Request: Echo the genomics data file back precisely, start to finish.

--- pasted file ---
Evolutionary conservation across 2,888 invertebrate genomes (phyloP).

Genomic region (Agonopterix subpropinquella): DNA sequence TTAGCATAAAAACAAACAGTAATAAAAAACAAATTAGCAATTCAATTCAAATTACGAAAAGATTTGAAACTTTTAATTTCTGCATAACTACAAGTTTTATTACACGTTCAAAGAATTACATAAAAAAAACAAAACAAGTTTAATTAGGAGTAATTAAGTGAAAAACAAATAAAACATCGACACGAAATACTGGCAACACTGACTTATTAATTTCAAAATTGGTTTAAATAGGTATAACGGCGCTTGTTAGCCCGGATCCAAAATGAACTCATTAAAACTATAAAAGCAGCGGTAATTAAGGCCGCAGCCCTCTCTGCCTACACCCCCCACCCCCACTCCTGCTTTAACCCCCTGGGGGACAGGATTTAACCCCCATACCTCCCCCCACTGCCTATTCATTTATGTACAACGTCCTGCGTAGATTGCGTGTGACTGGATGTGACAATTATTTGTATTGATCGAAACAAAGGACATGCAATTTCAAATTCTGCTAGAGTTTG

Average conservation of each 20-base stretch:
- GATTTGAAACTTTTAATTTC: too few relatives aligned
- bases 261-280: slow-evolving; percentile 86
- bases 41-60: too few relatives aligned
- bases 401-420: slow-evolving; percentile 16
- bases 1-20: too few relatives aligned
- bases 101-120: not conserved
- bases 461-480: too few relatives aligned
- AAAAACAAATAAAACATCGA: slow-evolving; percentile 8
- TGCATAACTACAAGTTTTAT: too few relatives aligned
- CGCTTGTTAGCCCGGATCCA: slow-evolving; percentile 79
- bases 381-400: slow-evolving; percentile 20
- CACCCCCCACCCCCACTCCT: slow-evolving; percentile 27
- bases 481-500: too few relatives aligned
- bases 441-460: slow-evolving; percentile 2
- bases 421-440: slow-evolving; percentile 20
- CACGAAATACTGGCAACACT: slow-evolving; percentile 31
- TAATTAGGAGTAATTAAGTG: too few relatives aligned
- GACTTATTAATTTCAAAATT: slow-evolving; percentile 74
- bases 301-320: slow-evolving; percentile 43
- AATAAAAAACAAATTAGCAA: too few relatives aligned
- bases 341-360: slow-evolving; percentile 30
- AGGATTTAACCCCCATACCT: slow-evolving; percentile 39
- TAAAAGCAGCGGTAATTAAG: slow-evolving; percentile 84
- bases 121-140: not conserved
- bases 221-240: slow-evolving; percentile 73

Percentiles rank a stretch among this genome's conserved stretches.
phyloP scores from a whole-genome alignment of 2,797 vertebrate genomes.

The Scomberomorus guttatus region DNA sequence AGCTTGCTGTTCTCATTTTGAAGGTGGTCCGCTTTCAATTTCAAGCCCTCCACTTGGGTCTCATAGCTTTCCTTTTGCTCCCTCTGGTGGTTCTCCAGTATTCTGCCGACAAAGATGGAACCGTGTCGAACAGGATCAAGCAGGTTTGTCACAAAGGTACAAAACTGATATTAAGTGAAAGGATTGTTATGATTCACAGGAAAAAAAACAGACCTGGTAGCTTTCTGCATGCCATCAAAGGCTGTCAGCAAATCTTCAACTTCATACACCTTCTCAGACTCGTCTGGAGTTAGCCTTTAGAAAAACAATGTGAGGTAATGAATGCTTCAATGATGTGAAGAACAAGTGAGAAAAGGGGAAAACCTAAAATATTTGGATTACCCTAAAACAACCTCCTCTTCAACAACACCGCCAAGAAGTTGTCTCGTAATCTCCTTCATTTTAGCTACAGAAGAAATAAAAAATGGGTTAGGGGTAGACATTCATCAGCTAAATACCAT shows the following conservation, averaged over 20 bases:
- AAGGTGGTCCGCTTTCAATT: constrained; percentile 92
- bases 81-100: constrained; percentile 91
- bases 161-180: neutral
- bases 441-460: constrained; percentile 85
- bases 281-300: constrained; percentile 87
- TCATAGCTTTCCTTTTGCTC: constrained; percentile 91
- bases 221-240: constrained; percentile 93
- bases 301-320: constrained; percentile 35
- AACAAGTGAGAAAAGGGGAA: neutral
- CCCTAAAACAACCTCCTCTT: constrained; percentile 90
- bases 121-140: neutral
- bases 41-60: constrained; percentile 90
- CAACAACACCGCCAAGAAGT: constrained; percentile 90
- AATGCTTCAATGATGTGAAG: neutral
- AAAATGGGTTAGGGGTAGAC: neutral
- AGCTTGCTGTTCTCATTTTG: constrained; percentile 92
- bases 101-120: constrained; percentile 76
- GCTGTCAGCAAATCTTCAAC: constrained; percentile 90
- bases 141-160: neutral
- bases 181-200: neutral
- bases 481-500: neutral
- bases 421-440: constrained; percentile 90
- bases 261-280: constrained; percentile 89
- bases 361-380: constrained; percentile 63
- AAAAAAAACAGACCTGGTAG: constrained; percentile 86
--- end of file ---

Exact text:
Evolutionary conservation across 2,888 invertebrate genomes (phyloP).

Genomic region (Agonopterix subpropinquella): DNA sequence TTAGCATAAAAACAAACAGTAATAAAAAACAAATTAGCAATTCAATTCAAATTACGAAAAGATTTGAAACTTTTAATTTCTGCATAACTACAAGTTTTATTACACGTTCAAAGAATTACATAAAAAAAACAAAACAAGTTTAATTAGGAGTAATTAAGTGAAAAACAAATAAAACATCGACACGAAATACTGGCAACACTGACTTATTAATTTCAAAATTGGTTTAAATAGGTATAACGGCGCTTGTTAGCCCGGATCCAAAATGAACTCATTAAAACTATAAAAGCAGCGGTAATTAAGGCCGCAGCCCTCTCTGCCTACACCCCCCACCCCCACTCCTGCTTTAACCCCCTGGGGGACAGGATTTAACCCCCATACCTCCCCCCACTGCCTATTCATTTATGTACAACGTCCTGCGTAGATTGCGTGTGACTGGATGTGACAATTATTTGTATTGATCGAAACAAAGGACATGCAATTTCAAATTCTGCTAGAGTTTG

Average conservation of each 20-base stretch:
- GATTTGAAACTTTTAATTTC: too few relatives aligned
- bases 261-280: slow-evolving; percentile 86
- bases 41-60: too few relatives aligned
- bases 401-420: slow-evolving; percentile 16
- bases 1-20: too few relatives aligned
- bases 101-120: not conserved
- bases 461-480: too few relatives aligned
- AAAAACAAATAAAACATCGA: slow-evolving; percentile 8
- TGCATAACTACAAGTTTTAT: too few relatives aligned
- CGCTTGTTAGCCCGGATCCA: slow-evolving; percentile 79
- bases 381-400: slow-evolving; percentile 20
- CACCCCCCACCCCCACTCCT: slow-evolving; percentile 27
- bases 481-500: too few relatives aligned
- bases 441-460: slow-evolving; percentile 2
- bases 421-440: slow-evolving; percentile 20
- CACGAAATACTGGCAACACT: slow-evolving; percentile 31
- TAATTAGGAGTAATTAAGTG: too few relatives aligned
- GACTTATTAATTTCAAAATT: slow-evolving; percentile 74
- bases 301-320: slow-evolving; percentile 43
- AATAAAAAACAAATTAGCAA: too few relatives aligned
- bases 341-360: slow-evolving; percentile 30
- AGGATTTAACCCCCATACCT: slow-evolving; percentile 39
- TAAAAGCAGCGGTAATTAAG: slow-evolving; percentile 84
- bases 121-140: not conserved
- bases 221-240: slow-evolving; percentile 73

Percentiles rank a stretch among this genome's conserved stretches.
phyloP scores from a whole-genome alignment of 2,797 vertebrate genomes.

The Scomberomorus guttatus region DNA sequence AGCTTGCTGTTCTCATTTTGAAGGTGGTCCGCTTTCAATTTCAAGCCCTCCACTTGGGTCTCATAGCTTTCCTTTTGCTCCCTCTGGTGGTTCTCCAGTATTCTGCCGACAAAGATGGAACCGTGTCGAACAGGATCAAGCAGGTTTGTCACAAAGGTACAAAACTGATATTAAGTGAAAGGATTGTTATGATTCACAGGAAAAAAAACAGACCTGGTAGCTTTCTGCATGCCATCAAAGGCTGTCAGCAAATCTTCAACTTCATACACCTTCTCAGACTCGTCTGGAGTTAGCCTTTAGAAAAACAATGTGAGGTAATGAATGCTTCAATGATGTGAAGAACAAGTGAGAAAAGGGGAAAACCTAAAATATTTGGATTACCCTAAAACAACCTCCTCTTCAACAACACCGCCAAGAAGTTGTCTCGTAATCTCCTTCATTTTAGCTACAGAAGAAATAAAAAATGGGTTAGGGGTAGACATTCATCAGCTAAATACCAT shows the following conservation, averaged over 20 bases:
- AAGGTGGTCCGCTTTCAATT: constrained; percentile 92
- bases 81-100: constrained; percentile 91
- bases 161-180: neutral
- bases 441-460: constrained; percentile 85
- bases 281-300: constrained; percentile 87
- TCATAGCTTTCCTTTTGCTC: constrained; percentile 91
- bases 221-240: constrained; percentile 93
- bases 301-320: constrained; percentile 35
- AACAAGTGAGAAAAGGGGAA: neutral
- CCCTAAAACAACCTCCTCTT: constrained; percentile 90
- bases 121-140: neutral
- bases 41-60: constrained; percentile 90
- CAACAACACCGCCAAGAAGT: constrained; percentile 90
- AATGCTTCAATGATGTGAAG: neutral
- AAAATGGGTTAGGGGTAGAC: neutral
- AGCTTGCTGTTCTCATTTTG: constrained; percentile 92
- bases 101-120: constrained; percentile 76
- GCTGTCAGCAAATCTTCAAC: constrained; percentile 90
- bases 141-160: neutral
- bases 181-200: neutral
- bases 481-500: neutral
- bases 421-440: constrained; percentile 90
- bases 261-280: constrained; percentile 89
- bases 361-380: constrained; percentile 63
- AAAAAAAACAGACCTGGTAG: constrained; percentile 86